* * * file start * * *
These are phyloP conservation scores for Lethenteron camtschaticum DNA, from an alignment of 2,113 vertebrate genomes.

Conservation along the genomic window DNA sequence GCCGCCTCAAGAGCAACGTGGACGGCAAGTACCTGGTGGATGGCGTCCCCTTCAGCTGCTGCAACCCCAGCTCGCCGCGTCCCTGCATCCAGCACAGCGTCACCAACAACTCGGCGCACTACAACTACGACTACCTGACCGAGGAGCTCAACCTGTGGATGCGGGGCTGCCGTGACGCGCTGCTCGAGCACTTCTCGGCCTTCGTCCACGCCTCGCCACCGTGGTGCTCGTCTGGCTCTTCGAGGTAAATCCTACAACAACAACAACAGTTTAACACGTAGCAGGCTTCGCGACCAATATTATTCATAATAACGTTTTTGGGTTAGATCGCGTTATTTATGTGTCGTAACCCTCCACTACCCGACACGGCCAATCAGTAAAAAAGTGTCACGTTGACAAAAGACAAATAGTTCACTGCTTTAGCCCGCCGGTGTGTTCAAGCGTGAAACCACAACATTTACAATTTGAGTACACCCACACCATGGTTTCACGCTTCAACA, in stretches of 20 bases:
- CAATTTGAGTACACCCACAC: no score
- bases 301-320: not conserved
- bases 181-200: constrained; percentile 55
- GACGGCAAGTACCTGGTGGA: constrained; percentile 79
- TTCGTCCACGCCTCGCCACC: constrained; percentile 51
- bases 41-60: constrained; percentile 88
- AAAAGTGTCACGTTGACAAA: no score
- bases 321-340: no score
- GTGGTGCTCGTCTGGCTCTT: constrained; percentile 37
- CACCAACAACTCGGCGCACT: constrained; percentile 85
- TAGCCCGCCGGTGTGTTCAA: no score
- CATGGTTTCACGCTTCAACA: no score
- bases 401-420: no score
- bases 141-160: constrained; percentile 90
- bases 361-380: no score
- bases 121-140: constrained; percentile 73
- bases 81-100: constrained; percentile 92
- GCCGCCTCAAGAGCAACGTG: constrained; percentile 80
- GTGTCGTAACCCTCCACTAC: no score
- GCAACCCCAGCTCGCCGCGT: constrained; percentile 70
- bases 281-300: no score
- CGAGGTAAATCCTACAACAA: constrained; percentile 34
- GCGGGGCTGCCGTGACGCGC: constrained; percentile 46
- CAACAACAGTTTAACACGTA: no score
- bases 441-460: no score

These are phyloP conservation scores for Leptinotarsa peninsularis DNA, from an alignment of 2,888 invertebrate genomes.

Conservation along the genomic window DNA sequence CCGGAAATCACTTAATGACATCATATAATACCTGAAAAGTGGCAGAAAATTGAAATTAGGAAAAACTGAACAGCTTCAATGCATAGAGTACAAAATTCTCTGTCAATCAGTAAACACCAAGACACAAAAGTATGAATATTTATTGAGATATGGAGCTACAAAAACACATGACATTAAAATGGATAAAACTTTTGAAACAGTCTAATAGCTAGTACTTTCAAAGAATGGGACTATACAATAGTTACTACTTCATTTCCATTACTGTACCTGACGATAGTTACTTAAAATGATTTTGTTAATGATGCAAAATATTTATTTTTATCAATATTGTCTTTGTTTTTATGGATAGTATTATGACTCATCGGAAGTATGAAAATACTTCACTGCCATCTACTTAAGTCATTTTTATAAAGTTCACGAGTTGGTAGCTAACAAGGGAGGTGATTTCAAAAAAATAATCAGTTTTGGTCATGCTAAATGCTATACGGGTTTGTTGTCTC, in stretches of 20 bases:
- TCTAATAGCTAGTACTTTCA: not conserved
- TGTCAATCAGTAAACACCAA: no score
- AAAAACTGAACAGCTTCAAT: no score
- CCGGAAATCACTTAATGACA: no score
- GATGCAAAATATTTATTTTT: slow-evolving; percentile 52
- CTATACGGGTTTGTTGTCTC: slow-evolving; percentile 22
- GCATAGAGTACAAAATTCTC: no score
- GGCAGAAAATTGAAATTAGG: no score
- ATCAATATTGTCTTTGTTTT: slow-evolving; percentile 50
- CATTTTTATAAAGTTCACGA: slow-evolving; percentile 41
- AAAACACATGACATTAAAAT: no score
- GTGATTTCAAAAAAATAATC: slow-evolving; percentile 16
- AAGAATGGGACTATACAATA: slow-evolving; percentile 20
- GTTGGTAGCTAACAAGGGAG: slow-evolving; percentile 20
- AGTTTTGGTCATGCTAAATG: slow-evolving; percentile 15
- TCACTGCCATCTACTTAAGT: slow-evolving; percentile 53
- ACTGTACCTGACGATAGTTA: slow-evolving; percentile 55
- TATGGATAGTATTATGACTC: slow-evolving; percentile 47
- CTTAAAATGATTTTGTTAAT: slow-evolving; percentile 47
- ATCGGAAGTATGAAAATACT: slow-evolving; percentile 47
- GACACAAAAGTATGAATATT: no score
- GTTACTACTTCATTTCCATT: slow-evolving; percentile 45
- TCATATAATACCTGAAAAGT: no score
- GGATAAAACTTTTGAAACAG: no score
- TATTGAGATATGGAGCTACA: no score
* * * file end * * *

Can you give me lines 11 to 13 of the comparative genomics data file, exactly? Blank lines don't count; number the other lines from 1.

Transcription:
- GTGGTGCTCGTCTGGCTCTT: constrained; percentile 37
- CACCAACAACTCGGCGCACT: constrained; percentile 85
- TAGCCCGCCGGTGTGTTCAA: no score